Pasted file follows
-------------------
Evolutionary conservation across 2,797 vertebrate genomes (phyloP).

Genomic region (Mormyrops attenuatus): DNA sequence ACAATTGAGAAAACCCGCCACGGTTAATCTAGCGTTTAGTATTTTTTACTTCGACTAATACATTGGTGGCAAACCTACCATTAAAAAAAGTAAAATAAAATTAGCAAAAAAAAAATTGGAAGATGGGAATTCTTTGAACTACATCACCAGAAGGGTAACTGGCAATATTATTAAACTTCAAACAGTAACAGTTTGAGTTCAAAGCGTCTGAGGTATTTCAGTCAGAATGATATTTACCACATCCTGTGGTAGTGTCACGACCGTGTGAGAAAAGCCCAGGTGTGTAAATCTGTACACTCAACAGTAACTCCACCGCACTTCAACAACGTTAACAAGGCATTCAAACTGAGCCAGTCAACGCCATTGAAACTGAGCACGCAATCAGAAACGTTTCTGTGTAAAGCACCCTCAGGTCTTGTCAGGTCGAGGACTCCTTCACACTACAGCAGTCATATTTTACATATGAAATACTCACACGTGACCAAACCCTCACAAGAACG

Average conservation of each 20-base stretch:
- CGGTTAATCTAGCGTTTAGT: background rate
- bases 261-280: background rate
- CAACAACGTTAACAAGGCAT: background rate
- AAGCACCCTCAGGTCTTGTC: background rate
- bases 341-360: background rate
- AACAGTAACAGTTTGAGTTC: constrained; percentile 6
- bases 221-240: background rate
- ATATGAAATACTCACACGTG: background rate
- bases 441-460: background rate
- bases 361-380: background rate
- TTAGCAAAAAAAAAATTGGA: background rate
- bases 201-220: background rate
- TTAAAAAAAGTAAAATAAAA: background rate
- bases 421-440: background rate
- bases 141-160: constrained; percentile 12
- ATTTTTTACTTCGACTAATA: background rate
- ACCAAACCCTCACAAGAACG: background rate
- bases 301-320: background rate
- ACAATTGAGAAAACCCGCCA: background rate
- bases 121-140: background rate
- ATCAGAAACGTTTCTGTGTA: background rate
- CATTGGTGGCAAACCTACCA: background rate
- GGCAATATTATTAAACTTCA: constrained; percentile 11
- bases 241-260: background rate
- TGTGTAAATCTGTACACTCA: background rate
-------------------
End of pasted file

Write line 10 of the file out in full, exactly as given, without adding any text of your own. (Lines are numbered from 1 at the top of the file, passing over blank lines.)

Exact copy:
- bases 221-240: background rate